0

______, Tran, Maya, and their four children left much behind, including their family restaurant. (From ACT test)

Why I can't fill the blank with "after immigrating", but have to be "as immigrants"?

2

You are saying "After they arrived they left things behind." They didn't. They left things behind when they departed [from their country].

Saying "As immigrants" only solves the problem if you change the tense of the verb 'leave':

"As immigrants they had left things behind."

It might be clearer to say:

"When they emigrated, Tran, Maya, and their four children left much behind..."

[Btw, immigrate is an AmE word, not a BrE one. If you're not in the US that might be another problem.]

6
  • Indeed. As a fellow Brit, I'm perfectly happy with the noun form immigration (as a word, not as a global economic policy! :), but I don't really like the "verbified" versions of that one (He emigrated is much more natural to me than I immigrated). I've no idea why the orthography switches from single to double m depending on the initial vowel, though. – FumbleFingers Nov 10 '20 at 14:56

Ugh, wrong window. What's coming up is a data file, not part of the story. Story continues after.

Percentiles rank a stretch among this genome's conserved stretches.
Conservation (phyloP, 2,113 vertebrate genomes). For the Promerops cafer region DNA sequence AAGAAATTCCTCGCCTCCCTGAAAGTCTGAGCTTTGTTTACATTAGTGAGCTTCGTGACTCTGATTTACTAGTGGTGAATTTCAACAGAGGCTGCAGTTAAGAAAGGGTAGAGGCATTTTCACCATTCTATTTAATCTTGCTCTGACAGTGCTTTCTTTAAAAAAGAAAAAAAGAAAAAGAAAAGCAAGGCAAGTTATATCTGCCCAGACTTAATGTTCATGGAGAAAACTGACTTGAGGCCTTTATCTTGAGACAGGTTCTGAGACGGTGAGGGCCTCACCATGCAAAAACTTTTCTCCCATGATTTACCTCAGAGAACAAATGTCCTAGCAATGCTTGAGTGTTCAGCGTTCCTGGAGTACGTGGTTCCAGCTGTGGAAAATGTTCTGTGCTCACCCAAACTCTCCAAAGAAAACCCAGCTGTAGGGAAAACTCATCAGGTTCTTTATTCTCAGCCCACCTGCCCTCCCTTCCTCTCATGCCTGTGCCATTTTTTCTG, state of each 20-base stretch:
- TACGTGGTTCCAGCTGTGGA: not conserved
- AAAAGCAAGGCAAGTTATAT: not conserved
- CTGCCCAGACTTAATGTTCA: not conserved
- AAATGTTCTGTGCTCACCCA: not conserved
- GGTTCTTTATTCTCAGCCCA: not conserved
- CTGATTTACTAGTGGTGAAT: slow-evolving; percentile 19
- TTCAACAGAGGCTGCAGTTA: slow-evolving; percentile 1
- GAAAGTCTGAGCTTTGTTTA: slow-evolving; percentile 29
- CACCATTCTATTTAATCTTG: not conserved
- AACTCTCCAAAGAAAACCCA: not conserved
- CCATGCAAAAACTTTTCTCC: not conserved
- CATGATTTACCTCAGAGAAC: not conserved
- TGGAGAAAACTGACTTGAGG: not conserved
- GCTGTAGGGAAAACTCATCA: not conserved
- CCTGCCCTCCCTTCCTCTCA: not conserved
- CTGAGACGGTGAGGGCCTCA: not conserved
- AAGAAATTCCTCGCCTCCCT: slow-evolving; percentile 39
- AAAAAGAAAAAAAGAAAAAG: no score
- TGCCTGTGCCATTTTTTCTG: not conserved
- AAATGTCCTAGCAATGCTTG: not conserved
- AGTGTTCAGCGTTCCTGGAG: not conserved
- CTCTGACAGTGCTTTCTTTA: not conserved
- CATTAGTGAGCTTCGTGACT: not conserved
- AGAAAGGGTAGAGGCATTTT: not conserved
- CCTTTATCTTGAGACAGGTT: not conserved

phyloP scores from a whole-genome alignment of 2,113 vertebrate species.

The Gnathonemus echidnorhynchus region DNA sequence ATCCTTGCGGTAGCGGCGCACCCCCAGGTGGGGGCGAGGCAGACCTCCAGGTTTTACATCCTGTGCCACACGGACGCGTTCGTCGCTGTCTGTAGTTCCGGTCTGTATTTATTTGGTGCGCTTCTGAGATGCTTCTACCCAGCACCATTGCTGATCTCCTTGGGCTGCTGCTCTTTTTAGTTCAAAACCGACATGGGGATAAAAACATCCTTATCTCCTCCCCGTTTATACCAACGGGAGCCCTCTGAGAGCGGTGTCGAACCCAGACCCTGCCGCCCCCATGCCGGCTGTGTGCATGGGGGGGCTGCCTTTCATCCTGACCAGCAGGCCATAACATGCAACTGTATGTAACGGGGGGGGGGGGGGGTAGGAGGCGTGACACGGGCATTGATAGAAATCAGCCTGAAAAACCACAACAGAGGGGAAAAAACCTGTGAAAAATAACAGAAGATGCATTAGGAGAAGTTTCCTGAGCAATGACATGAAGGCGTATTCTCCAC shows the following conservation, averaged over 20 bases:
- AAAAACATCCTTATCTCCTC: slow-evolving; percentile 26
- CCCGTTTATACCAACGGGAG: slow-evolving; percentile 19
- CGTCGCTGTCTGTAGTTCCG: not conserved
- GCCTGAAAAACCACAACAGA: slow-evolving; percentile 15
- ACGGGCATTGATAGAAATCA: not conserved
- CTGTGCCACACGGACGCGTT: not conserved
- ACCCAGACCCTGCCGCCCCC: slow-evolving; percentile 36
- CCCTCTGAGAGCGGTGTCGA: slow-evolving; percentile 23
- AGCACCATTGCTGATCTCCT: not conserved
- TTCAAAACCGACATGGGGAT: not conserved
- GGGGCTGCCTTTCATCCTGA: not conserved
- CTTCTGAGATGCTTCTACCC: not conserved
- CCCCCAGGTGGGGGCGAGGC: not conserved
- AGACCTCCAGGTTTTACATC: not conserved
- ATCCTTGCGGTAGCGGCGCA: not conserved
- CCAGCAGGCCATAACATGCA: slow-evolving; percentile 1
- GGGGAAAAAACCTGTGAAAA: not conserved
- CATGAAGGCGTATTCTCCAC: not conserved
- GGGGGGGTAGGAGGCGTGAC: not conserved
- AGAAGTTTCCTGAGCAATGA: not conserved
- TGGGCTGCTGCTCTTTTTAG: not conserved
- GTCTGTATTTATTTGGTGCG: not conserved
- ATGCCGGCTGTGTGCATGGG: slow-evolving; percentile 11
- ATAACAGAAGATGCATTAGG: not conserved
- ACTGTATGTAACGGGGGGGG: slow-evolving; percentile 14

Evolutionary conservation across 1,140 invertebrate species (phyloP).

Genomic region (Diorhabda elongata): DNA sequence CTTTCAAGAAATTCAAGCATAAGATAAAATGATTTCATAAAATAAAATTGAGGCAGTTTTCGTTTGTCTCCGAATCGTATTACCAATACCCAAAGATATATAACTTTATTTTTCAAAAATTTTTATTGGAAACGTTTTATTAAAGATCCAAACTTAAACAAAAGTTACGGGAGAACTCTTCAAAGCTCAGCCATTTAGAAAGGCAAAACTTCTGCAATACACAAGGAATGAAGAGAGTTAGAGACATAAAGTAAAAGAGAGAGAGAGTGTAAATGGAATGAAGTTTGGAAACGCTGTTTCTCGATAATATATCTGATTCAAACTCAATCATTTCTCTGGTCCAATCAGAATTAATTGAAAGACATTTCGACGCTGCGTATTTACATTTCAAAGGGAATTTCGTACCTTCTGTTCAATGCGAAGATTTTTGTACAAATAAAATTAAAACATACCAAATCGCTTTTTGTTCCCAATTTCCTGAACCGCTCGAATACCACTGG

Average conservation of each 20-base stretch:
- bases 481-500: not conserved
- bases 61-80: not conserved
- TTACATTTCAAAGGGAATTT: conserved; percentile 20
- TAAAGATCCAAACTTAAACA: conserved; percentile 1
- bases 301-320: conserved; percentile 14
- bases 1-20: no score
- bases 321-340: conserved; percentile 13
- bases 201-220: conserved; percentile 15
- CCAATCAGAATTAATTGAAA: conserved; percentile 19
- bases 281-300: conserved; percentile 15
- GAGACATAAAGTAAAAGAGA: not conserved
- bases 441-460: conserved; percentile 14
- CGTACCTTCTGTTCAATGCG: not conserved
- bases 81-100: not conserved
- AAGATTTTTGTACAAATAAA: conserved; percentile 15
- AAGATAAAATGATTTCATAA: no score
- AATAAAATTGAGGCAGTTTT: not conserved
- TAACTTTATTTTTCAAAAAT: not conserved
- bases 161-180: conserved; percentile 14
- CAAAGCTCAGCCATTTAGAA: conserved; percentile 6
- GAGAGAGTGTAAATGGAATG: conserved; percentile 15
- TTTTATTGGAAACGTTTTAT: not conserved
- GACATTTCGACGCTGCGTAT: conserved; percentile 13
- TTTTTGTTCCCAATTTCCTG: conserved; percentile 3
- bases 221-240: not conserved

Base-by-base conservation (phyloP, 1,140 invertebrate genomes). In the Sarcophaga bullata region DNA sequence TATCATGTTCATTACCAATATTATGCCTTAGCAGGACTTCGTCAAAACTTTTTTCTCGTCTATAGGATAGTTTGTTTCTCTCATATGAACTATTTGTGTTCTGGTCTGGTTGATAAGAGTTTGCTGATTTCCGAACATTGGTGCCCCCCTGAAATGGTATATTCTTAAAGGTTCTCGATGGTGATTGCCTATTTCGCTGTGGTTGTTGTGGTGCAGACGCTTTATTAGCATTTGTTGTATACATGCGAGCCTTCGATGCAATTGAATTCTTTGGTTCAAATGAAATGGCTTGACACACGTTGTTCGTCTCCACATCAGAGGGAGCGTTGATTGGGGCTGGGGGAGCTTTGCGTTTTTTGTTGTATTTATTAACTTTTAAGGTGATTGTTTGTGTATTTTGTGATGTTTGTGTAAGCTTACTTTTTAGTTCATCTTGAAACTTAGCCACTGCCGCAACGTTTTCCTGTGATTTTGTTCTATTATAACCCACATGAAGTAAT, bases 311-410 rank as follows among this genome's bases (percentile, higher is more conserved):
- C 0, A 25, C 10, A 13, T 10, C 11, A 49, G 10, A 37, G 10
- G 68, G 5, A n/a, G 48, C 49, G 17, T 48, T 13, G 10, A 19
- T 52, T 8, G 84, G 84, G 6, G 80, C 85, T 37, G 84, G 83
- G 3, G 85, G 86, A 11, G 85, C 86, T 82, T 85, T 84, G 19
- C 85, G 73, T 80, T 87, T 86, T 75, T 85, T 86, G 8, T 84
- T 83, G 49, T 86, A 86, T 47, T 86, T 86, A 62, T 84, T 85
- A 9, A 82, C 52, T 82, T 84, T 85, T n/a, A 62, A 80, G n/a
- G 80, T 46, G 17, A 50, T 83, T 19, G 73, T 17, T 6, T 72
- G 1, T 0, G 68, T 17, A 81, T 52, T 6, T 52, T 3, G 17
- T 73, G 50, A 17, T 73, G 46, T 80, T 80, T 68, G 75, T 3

• @FumbleFingers Reinstate Monica: I agree. But how long till we too are immigrating? It's strange how seldom 'emigrate' and 'emigration' are heard these days. From a glance at Etymonline it seems we can blame the emi/immi schism on the Latins! – Old Brixtonian Nov 10 '20 at 18:14
  • Re "It's strange how seldom 'emigrate' and 'emigration' are heard these days" - I'd say the verb [to] emigrate has always been reasonably common, but not the derived noun form emigration. But it's the opposite with [to] immigrate (rare verb) and immigration (common noun). When I just checked Google NGrams I can see that's confirmed in spades for the verbs... – FumbleFingers Nov 11 '20 at 17:14
  • ...but for the corresponding derived nouns, it seems that actually, emigration was the more common of the two until about 150 years ago (since when immigration has shot to prominence). – FumbleFingers Nov 11 '20 at 17:16
  • Interesting. You're right. it's 'emigration' and 'immigrate' that are less commonly heard at the moment. I still haven't heard 'immigrate'. How long before there's an equivalent of NGram based on spoken English?! – Old Brixtonian Nov 12 '20 at 0:40

Your Answer

By clicking “Post Your Answer”, you agree to our terms of service, privacy policy and cookie policy

Not the answer you're looking for? Browse other questions tagged or ask your own question.